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Atherton holds school shooter forum for school officials

Drills, plans and sharing information all important, police say

Atherton School Resource Officer David Gomez (center, rear) talks to representatives of most of the nine schools in the town and Atherton City Council members at a May 8 live shooter forum in Holbrook-Palmer Park's Jennings Pavilion. (Photo by Natalia Nazarova/The Almanac)

With recent local and national incidents fresh in their minds, representatives from most of the nine schools in Atherton got together with members of the Atherton Police Department and other town officials on Tuesday, May 8, to talk about how police would respond to a school shooting.

"Our world is and can be a suddenly violent place," Officer David Gomez told the group of nearly two dozen who attended the school shooter forum. It was one of the meetings the Atherton Police Department holds once or twice a year for officials from the schools within its jurisdiction to promote information-sharing and cooperation.

Gomez, who is Atherton's school resource officer, said the fact that local police might have to respond to such an incident has "always been something that's weighed heavily on my heart."

In such an incident, he said, "The ultimate goal is to make sure everyone gets to go home."

Atherton has a population of about 7,200, but when schools are in session, the town has more than 8,000 students at the nine schools within its boundaries: elementary schools Laurel Lower Campus, Encinal, Las Lomitas and Selby Lane; Sacred Heart (preschool to grade 12); high schools Menlo and Menlo-Atherton; Menlo College; and the Knox Playschool.

"Your children are very important to us," Gomez said.

And in a world that changed in 1999 with the Columbine High School mass shooting, police and school officials must be prepared to respond to such incidents, he said.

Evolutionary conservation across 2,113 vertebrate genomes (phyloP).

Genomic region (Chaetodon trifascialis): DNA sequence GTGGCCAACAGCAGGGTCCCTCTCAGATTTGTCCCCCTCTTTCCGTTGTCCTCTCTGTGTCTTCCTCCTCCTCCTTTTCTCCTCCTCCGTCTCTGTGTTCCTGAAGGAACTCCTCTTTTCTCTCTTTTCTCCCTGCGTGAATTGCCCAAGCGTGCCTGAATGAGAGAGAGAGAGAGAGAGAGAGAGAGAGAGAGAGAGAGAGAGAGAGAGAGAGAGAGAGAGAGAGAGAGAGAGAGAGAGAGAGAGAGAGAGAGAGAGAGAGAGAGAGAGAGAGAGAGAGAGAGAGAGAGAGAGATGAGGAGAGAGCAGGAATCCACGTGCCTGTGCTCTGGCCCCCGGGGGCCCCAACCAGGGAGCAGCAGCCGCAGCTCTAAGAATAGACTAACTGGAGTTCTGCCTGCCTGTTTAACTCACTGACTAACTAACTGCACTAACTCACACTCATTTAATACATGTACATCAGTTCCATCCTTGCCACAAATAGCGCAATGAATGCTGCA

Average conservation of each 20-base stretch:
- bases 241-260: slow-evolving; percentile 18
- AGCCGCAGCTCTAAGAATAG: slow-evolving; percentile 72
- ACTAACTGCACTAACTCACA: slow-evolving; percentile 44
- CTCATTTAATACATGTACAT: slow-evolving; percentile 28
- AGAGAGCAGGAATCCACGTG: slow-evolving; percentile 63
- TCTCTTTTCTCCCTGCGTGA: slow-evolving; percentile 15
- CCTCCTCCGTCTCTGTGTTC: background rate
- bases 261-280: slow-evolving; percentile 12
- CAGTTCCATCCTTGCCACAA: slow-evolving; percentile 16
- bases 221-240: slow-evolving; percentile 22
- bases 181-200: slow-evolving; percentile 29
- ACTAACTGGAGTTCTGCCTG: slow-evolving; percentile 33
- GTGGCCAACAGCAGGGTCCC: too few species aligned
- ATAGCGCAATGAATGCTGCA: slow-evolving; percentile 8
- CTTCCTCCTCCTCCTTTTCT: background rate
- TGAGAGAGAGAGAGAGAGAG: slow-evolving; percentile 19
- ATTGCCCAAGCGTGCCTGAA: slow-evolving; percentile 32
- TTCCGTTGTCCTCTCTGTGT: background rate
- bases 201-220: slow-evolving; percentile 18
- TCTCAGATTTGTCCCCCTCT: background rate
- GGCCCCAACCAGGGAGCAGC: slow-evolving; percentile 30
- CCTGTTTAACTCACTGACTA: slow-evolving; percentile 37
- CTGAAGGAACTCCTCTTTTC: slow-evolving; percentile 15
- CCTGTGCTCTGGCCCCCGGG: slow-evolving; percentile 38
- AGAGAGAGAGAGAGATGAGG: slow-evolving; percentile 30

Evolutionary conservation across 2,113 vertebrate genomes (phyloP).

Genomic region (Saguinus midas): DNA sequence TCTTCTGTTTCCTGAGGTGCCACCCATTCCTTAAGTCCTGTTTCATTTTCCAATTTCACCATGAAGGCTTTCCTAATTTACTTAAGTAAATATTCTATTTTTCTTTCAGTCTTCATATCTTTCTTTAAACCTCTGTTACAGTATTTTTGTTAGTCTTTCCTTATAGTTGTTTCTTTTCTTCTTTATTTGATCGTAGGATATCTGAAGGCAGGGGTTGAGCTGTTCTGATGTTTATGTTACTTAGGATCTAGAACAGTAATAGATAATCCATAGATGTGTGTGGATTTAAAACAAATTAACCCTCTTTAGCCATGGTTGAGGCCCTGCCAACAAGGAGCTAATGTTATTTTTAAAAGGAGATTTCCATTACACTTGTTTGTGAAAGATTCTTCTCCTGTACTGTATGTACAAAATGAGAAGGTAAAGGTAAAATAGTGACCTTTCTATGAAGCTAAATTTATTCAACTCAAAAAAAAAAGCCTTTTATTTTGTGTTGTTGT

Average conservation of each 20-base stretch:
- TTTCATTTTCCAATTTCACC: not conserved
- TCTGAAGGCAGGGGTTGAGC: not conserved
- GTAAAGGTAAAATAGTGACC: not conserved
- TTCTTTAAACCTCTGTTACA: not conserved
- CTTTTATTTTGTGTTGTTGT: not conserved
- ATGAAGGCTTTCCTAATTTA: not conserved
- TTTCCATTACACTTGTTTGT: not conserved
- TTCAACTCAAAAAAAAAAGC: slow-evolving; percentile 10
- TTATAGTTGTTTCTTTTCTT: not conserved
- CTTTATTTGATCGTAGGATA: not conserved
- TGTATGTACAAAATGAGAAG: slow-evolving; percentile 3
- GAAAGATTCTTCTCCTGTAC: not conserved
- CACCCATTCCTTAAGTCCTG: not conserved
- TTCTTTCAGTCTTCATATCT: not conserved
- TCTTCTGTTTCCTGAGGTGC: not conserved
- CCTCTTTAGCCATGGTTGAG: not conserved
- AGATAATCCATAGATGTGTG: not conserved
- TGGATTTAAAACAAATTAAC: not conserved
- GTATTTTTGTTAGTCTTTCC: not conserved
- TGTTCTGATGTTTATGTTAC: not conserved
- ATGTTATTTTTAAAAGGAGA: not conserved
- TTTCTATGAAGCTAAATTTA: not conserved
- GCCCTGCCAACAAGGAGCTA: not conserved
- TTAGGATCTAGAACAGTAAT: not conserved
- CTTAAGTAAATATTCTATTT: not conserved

Gomez told school officials they can do several things to help the police, including:

• Conduct active shooter, lockdown, fire and bomb threat drills at least once a year. Hold debriefings that include students after drills to discuss lessons learned.

• Provide police and fire with up-to-date maps of schools. Gomez says he keeps the maps on his phone for easy instant access.

• Have an alternative communication system for school employees, such as walkie-talkies, in case cell phones can't be used.

• Give employees contact lists for classrooms and offices.

• Have a public address system that can be heard inside and outside classrooms.

• Have emergency supplies inside classrooms (including emergency toilets).

• Allow law enforcement to hold drills on campuses.

A representative from one of the schools also recommended a phone app called Share911 that allows employees to instantly contact each other in an emergency.

School officials in attendance said they'd like to improve some things, such as information-sharing in an emergency. Linda Creigton, Laurel School's principal, said the lower campus is only a few hundred yards from Menlo-Atherton High School. They only learned of the recent lockdown, however, when students at Menlo-Atherton started texting their parents who work at Laurel.